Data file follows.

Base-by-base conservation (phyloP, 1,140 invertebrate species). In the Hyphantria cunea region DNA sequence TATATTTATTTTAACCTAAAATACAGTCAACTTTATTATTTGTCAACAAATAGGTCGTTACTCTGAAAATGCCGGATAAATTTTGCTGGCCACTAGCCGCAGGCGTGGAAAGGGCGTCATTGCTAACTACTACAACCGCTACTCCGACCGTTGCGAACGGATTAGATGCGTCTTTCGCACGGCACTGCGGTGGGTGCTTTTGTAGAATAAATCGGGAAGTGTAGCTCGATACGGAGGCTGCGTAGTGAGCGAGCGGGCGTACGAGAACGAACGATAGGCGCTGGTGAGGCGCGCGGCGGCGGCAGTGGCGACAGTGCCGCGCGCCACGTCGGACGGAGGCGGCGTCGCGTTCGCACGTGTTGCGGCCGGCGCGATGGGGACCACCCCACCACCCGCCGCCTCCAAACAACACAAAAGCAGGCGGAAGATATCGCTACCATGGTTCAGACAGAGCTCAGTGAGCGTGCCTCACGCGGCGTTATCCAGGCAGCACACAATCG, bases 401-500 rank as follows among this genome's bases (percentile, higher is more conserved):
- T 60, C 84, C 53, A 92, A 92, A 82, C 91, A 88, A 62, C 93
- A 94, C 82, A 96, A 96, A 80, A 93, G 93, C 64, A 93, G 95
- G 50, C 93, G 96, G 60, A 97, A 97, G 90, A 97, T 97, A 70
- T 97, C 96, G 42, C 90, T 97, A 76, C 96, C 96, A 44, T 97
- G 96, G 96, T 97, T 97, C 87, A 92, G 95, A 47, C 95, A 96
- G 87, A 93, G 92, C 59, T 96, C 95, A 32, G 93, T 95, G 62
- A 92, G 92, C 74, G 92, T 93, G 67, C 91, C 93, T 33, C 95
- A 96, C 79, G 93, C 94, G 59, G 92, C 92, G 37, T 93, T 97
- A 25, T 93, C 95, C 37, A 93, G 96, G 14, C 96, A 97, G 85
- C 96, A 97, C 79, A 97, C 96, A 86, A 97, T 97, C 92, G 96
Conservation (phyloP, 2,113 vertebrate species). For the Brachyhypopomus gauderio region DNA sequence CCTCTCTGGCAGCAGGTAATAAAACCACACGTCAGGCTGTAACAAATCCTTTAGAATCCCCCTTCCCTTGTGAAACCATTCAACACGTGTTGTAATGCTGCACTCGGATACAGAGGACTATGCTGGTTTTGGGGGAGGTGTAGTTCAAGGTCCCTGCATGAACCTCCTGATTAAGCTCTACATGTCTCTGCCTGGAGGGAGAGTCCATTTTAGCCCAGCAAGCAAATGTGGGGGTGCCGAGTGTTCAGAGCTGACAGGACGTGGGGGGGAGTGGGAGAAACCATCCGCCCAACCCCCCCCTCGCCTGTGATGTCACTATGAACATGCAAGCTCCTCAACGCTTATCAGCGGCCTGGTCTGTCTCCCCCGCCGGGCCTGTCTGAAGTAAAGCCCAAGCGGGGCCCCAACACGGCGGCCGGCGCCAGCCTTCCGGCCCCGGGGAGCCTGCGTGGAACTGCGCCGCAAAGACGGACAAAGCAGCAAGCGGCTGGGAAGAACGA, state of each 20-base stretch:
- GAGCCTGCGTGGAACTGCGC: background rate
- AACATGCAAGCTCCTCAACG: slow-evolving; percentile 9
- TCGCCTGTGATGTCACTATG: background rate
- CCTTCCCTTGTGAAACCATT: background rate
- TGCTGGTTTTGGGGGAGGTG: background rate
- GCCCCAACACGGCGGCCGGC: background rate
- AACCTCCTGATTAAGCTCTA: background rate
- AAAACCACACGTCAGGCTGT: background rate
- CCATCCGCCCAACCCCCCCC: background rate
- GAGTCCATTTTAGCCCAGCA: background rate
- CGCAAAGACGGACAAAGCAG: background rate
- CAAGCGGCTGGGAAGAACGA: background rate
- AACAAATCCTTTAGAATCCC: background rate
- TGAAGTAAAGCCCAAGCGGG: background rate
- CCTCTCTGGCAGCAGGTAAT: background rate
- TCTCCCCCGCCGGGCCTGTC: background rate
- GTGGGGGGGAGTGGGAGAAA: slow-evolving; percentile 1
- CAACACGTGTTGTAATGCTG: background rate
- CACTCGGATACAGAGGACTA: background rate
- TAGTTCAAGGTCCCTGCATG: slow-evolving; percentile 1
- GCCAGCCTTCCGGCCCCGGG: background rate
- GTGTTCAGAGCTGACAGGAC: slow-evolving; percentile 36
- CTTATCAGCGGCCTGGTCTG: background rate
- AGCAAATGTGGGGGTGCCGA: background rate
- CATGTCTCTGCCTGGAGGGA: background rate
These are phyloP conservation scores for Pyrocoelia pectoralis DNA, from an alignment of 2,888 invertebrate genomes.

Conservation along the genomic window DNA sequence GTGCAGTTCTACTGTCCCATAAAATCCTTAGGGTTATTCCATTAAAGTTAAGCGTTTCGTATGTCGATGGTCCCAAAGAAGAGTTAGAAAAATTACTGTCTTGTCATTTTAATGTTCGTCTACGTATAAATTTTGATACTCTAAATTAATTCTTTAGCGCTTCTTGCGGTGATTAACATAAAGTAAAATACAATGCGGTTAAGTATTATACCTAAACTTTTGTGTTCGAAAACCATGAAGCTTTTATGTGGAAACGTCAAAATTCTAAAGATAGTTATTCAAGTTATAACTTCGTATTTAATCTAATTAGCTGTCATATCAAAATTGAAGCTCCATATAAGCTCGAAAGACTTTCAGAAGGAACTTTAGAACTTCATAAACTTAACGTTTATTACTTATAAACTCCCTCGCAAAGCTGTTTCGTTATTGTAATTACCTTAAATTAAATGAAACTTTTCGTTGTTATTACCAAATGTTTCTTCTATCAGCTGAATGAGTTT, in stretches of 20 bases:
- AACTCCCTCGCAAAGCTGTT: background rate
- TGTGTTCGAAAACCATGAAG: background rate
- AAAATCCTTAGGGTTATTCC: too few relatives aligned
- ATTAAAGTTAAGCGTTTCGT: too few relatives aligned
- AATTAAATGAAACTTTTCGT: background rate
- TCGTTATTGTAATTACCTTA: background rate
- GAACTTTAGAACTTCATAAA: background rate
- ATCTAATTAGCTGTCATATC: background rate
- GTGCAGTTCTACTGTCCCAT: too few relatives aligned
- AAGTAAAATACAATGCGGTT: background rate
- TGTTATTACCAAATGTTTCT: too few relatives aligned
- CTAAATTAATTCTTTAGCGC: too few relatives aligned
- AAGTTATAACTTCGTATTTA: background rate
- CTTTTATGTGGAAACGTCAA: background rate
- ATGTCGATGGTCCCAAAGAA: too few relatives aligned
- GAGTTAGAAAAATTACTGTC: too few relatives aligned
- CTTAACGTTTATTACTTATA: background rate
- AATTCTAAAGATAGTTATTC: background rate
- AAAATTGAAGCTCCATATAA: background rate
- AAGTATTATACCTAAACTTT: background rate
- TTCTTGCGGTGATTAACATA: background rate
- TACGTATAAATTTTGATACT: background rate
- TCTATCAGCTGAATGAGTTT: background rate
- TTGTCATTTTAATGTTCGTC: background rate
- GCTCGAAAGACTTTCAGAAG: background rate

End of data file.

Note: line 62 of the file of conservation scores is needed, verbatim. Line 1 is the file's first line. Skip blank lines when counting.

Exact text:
- TCTATCAGCTGAATGAGTTT: background rate